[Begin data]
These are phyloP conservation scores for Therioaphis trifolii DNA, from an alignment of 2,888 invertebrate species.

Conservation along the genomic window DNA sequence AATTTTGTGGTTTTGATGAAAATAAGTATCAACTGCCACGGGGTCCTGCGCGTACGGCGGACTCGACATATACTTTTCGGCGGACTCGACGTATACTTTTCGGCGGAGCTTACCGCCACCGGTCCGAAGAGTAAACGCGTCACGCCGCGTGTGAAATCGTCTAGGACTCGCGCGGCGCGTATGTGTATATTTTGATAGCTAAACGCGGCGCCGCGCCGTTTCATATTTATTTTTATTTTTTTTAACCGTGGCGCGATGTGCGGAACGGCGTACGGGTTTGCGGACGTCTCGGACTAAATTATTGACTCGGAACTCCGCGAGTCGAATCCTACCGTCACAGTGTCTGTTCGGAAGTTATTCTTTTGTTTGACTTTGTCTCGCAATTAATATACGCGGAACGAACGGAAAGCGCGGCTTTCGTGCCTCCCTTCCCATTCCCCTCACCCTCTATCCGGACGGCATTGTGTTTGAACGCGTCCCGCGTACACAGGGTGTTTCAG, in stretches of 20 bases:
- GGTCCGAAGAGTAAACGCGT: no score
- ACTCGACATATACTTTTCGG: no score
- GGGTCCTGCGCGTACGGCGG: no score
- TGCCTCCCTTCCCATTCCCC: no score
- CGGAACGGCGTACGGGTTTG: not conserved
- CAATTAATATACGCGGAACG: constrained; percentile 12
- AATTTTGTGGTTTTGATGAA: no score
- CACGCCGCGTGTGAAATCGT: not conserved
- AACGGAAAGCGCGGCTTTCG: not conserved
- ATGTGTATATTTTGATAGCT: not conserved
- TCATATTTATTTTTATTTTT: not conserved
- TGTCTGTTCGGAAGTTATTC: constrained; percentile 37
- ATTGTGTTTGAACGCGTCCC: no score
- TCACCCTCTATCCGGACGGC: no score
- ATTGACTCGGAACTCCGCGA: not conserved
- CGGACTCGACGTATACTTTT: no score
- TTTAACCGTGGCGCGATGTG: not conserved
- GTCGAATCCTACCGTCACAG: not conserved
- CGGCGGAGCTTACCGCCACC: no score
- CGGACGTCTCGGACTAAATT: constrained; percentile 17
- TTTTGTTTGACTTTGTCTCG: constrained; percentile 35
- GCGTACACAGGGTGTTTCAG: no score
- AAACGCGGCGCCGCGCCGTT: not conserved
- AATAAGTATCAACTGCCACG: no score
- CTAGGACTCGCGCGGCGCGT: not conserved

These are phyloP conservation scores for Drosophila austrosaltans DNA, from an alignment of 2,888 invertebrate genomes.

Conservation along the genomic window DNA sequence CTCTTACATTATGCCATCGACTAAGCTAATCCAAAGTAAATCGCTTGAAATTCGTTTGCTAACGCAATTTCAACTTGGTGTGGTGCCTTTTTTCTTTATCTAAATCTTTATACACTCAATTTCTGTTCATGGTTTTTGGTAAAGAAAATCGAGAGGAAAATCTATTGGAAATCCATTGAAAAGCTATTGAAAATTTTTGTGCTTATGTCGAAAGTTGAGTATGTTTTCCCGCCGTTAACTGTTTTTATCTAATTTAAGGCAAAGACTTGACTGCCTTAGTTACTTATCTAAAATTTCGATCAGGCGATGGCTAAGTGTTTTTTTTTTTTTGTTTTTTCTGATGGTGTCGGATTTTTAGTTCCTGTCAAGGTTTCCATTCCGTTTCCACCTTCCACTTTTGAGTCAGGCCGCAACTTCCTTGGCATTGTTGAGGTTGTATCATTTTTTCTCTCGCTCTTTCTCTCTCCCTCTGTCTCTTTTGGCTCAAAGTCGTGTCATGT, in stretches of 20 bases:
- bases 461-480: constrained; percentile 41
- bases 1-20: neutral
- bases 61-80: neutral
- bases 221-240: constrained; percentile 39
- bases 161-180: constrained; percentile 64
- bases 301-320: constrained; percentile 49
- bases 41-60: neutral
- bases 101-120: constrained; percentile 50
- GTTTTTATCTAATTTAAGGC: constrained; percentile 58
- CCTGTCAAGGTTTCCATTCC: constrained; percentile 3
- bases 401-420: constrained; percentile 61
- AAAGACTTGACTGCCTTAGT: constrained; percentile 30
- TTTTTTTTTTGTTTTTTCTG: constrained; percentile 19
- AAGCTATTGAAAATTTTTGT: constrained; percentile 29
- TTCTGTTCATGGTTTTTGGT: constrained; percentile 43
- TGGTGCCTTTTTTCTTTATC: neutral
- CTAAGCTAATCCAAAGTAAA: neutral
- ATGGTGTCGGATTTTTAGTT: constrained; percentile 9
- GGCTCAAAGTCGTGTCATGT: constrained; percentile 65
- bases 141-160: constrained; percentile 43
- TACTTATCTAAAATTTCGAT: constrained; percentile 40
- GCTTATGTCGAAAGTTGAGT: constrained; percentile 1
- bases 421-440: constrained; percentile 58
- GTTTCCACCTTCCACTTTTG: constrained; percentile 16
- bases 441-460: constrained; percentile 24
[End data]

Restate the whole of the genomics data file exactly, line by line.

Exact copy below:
These are phyloP conservation scores for Therioaphis trifolii DNA, from an alignment of 2,888 invertebrate species.

Conservation along the genomic window DNA sequence AATTTTGTGGTTTTGATGAAAATAAGTATCAACTGCCACGGGGTCCTGCGCGTACGGCGGACTCGACATATACTTTTCGGCGGACTCGACGTATACTTTTCGGCGGAGCTTACCGCCACCGGTCCGAAGAGTAAACGCGTCACGCCGCGTGTGAAATCGTCTAGGACTCGCGCGGCGCGTATGTGTATATTTTGATAGCTAAACGCGGCGCCGCGCCGTTTCATATTTATTTTTATTTTTTTTAACCGTGGCGCGATGTGCGGAACGGCGTACGGGTTTGCGGACGTCTCGGACTAAATTATTGACTCGGAACTCCGCGAGTCGAATCCTACCGTCACAGTGTCTGTTCGGAAGTTATTCTTTTGTTTGACTTTGTCTCGCAATTAATATACGCGGAACGAACGGAAAGCGCGGCTTTCGTGCCTCCCTTCCCATTCCCCTCACCCTCTATCCGGACGGCATTGTGTTTGAACGCGTCCCGCGTACACAGGGTGTTTCAG, in stretches of 20 bases:
- GGTCCGAAGAGTAAACGCGT: no score
- ACTCGACATATACTTTTCGG: no score
- GGGTCCTGCGCGTACGGCGG: no score
- TGCCTCCCTTCCCATTCCCC: no score
- CGGAACGGCGTACGGGTTTG: not conserved
- CAATTAATATACGCGGAACG: constrained; percentile 12
- AATTTTGTGGTTTTGATGAA: no score
- CACGCCGCGTGTGAAATCGT: not conserved
- AACGGAAAGCGCGGCTTTCG: not conserved
- ATGTGTATATTTTGATAGCT: not conserved
- TCATATTTATTTTTATTTTT: not conserved
- TGTCTGTTCGGAAGTTATTC: constrained; percentile 37
- ATTGTGTTTGAACGCGTCCC: no score
- TCACCCTCTATCCGGACGGC: no score
- ATTGACTCGGAACTCCGCGA: not conserved
- CGGACTCGACGTATACTTTT: no score
- TTTAACCGTGGCGCGATGTG: not conserved
- GTCGAATCCTACCGTCACAG: not conserved
- CGGCGGAGCTTACCGCCACC: no score
- CGGACGTCTCGGACTAAATT: constrained; percentile 17
- TTTTGTTTGACTTTGTCTCG: constrained; percentile 35
- GCGTACACAGGGTGTTTCAG: no score
- AAACGCGGCGCCGCGCCGTT: not conserved
- AATAAGTATCAACTGCCACG: no score
- CTAGGACTCGCGCGGCGCGT: not conserved

These are phyloP conservation scores for Drosophila austrosaltans DNA, from an alignment of 2,888 invertebrate genomes.

Conservation along the genomic window DNA sequence CTCTTACATTATGCCATCGACTAAGCTAATCCAAAGTAAATCGCTTGAAATTCGTTTGCTAACGCAATTTCAACTTGGTGTGGTGCCTTTTTTCTTTATCTAAATCTTTATACACTCAATTTCTGTTCATGGTTTTTGGTAAAGAAAATCGAGAGGAAAATCTATTGGAAATCCATTGAAAAGCTATTGAAAATTTTTGTGCTTATGTCGAAAGTTGAGTATGTTTTCCCGCCGTTAACTGTTTTTATCTAATTTAAGGCAAAGACTTGACTGCCTTAGTTACTTATCTAAAATTTCGATCAGGCGATGGCTAAGTGTTTTTTTTTTTTTGTTTTTTCTGATGGTGTCGGATTTTTAGTTCCTGTCAAGGTTTCCATTCCGTTTCCACCTTCCACTTTTGAGTCAGGCCGCAACTTCCTTGGCATTGTTGAGGTTGTATCATTTTTTCTCTCGCTCTTTCTCTCTCCCTCTGTCTCTTTTGGCTCAAAGTCGTGTCATGT, in stretches of 20 bases:
- bases 461-480: constrained; percentile 41
- bases 1-20: neutral
- bases 61-80: neutral
- bases 221-240: constrained; percentile 39
- bases 161-180: constrained; percentile 64
- bases 301-320: constrained; percentile 49
- bases 41-60: neutral
- bases 101-120: constrained; percentile 50
- GTTTTTATCTAATTTAAGGC: constrained; percentile 58
- CCTGTCAAGGTTTCCATTCC: constrained; percentile 3
- bases 401-420: constrained; percentile 61
- AAAGACTTGACTGCCTTAGT: constrained; percentile 30
- TTTTTTTTTTGTTTTTTCTG: constrained; percentile 19
- AAGCTATTGAAAATTTTTGT: constrained; percentile 29
- TTCTGTTCATGGTTTTTGGT: constrained; percentile 43
- TGGTGCCTTTTTTCTTTATC: neutral
- CTAAGCTAATCCAAAGTAAA: neutral
- ATGGTGTCGGATTTTTAGTT: constrained; percentile 9
- GGCTCAAAGTCGTGTCATGT: constrained; percentile 65
- bases 141-160: constrained; percentile 43
- TACTTATCTAAAATTTCGAT: constrained; percentile 40
- GCTTATGTCGAAAGTTGAGT: constrained; percentile 1
- bases 421-440: constrained; percentile 58
- GTTTCCACCTTCCACTTTTG: constrained; percentile 16
- bases 441-460: constrained; percentile 24